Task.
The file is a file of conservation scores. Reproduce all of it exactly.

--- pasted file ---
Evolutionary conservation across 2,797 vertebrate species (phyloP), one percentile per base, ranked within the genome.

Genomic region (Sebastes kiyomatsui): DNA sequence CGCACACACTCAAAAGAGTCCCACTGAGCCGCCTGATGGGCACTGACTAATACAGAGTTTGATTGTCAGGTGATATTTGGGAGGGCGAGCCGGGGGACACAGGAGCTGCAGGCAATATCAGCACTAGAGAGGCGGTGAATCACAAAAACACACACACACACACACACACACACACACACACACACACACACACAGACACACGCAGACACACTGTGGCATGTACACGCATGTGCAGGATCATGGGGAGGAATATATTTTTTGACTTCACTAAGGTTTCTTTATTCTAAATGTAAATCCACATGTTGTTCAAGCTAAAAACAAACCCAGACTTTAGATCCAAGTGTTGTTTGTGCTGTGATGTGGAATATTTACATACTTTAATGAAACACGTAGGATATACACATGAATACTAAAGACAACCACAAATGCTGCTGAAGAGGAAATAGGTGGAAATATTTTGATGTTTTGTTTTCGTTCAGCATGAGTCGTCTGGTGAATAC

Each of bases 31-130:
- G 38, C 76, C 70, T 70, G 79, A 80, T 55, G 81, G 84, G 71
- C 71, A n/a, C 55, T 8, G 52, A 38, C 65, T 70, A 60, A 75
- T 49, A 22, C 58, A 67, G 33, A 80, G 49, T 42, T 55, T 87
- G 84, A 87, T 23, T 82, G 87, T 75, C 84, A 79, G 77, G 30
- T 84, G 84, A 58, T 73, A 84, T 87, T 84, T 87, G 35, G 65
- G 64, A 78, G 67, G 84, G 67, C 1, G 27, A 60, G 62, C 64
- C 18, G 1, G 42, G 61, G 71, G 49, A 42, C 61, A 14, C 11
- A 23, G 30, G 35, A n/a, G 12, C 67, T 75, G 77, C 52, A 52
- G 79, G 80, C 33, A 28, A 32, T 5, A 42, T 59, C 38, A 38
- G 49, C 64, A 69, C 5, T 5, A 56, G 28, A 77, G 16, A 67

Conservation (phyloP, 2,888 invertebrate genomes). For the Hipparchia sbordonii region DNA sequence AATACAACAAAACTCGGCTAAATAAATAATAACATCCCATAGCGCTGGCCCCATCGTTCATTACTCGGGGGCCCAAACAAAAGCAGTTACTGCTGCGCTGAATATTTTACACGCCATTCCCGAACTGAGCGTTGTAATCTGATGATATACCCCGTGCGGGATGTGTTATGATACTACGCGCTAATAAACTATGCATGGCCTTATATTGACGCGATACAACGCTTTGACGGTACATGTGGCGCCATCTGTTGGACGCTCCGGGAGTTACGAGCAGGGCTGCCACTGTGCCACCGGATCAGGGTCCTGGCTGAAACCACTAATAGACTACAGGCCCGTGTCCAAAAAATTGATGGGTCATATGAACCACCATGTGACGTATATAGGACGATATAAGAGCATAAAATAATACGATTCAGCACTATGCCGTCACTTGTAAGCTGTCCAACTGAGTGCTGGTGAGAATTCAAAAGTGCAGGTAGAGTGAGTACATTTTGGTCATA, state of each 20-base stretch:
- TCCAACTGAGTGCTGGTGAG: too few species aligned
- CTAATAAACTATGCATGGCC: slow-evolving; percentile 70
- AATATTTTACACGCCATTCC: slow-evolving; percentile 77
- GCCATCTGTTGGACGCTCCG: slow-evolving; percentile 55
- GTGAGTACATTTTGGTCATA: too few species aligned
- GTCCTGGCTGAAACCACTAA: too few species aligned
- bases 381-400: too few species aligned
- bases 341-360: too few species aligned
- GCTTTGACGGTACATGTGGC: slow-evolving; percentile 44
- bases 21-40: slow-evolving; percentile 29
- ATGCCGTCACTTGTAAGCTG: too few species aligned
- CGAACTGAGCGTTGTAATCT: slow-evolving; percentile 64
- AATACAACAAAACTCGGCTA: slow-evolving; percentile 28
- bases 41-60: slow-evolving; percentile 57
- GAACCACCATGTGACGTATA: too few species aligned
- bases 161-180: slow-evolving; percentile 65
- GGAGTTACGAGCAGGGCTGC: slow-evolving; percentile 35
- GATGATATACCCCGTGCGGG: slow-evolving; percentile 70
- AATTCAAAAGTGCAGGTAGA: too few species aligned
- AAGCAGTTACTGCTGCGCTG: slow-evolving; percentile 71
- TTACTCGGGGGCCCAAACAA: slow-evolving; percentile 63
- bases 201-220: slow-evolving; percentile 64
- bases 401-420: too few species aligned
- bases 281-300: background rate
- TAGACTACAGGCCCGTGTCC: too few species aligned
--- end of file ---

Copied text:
Evolutionary conservation across 2,797 vertebrate species (phyloP), one percentile per base, ranked within the genome.

Genomic region (Sebastes kiyomatsui): DNA sequence CGCACACACTCAAAAGAGTCCCACTGAGCCGCCTGATGGGCACTGACTAATACAGAGTTTGATTGTCAGGTGATATTTGGGAGGGCGAGCCGGGGGACACAGGAGCTGCAGGCAATATCAGCACTAGAGAGGCGGTGAATCACAAAAACACACACACACACACACACACACACACACACACACACACACACACAGACACACGCAGACACACTGTGGCATGTACACGCATGTGCAGGATCATGGGGAGGAATATATTTTTTGACTTCACTAAGGTTTCTTTATTCTAAATGTAAATCCACATGTTGTTCAAGCTAAAAACAAACCCAGACTTTAGATCCAAGTGTTGTTTGTGCTGTGATGTGGAATATTTACATACTTTAATGAAACACGTAGGATATACACATGAATACTAAAGACAACCACAAATGCTGCTGAAGAGGAAATAGGTGGAAATATTTTGATGTTTTGTTTTCGTTCAGCATGAGTCGTCTGGTGAATAC

Each of bases 31-130:
- G 38, C 76, C 70, T 70, G 79, A 80, T 55, G 81, G 84, G 71
- C 71, A n/a, C 55, T 8, G 52, A 38, C 65, T 70, A 60, A 75
- T 49, A 22, C 58, A 67, G 33, A 80, G 49, T 42, T 55, T 87
- G 84, A 87, T 23, T 82, G 87, T 75, C 84, A 79, G 77, G 30
- T 84, G 84, A 58, T 73, A 84, T 87, T 84, T 87, G 35, G 65
- G 64, A 78, G 67, G 84, G 67, C 1, G 27, A 60, G 62, C 64
- C 18, G 1, G 42, G 61, G 71, G 49, A 42, C 61, A 14, C 11
- A 23, G 30, G 35, A n/a, G 12, C 67, T 75, G 77, C 52, A 52
- G 79, G 80, C 33, A 28, A 32, T 5, A 42, T 59, C 38, A 38
- G 49, C 64, A 69, C 5, T 5, A 56, G 28, A 77, G 16, A 67

Conservation (phyloP, 2,888 invertebrate genomes). For the Hipparchia sbordonii region DNA sequence AATACAACAAAACTCGGCTAAATAAATAATAACATCCCATAGCGCTGGCCCCATCGTTCATTACTCGGGGGCCCAAACAAAAGCAGTTACTGCTGCGCTGAATATTTTACACGCCATTCCCGAACTGAGCGTTGTAATCTGATGATATACCCCGTGCGGGATGTGTTATGATACTACGCGCTAATAAACTATGCATGGCCTTATATTGACGCGATACAACGCTTTGACGGTACATGTGGCGCCATCTGTTGGACGCTCCGGGAGTTACGAGCAGGGCTGCCACTGTGCCACCGGATCAGGGTCCTGGCTGAAACCACTAATAGACTACAGGCCCGTGTCCAAAAAATTGATGGGTCATATGAACCACCATGTGACGTATATAGGACGATATAAGAGCATAAAATAATACGATTCAGCACTATGCCGTCACTTGTAAGCTGTCCAACTGAGTGCTGGTGAGAATTCAAAAGTGCAGGTAGAGTGAGTACATTTTGGTCATA, state of each 20-base stretch:
- TCCAACTGAGTGCTGGTGAG: too few species aligned
- CTAATAAACTATGCATGGCC: slow-evolving; percentile 70
- AATATTTTACACGCCATTCC: slow-evolving; percentile 77
- GCCATCTGTTGGACGCTCCG: slow-evolving; percentile 55
- GTGAGTACATTTTGGTCATA: too few species aligned
- GTCCTGGCTGAAACCACTAA: too few species aligned
- bases 381-400: too few species aligned
- bases 341-360: too few species aligned
- GCTTTGACGGTACATGTGGC: slow-evolving; percentile 44
- bases 21-40: slow-evolving; percentile 29
- ATGCCGTCACTTGTAAGCTG: too few species aligned
- CGAACTGAGCGTTGTAATCT: slow-evolving; percentile 64
- AATACAACAAAACTCGGCTA: slow-evolving; percentile 28
- bases 41-60: slow-evolving; percentile 57
- GAACCACCATGTGACGTATA: too few species aligned
- bases 161-180: slow-evolving; percentile 65
- GGAGTTACGAGCAGGGCTGC: slow-evolving; percentile 35
- GATGATATACCCCGTGCGGG: slow-evolving; percentile 70
- AATTCAAAAGTGCAGGTAGA: too few species aligned
- AAGCAGTTACTGCTGCGCTG: slow-evolving; percentile 71
- TTACTCGGGGGCCCAAACAA: slow-evolving; percentile 63
- bases 201-220: slow-evolving; percentile 64
- bases 401-420: too few species aligned
- bases 281-300: background rate
- TAGACTACAGGCCCGTGTCC: too few species aligned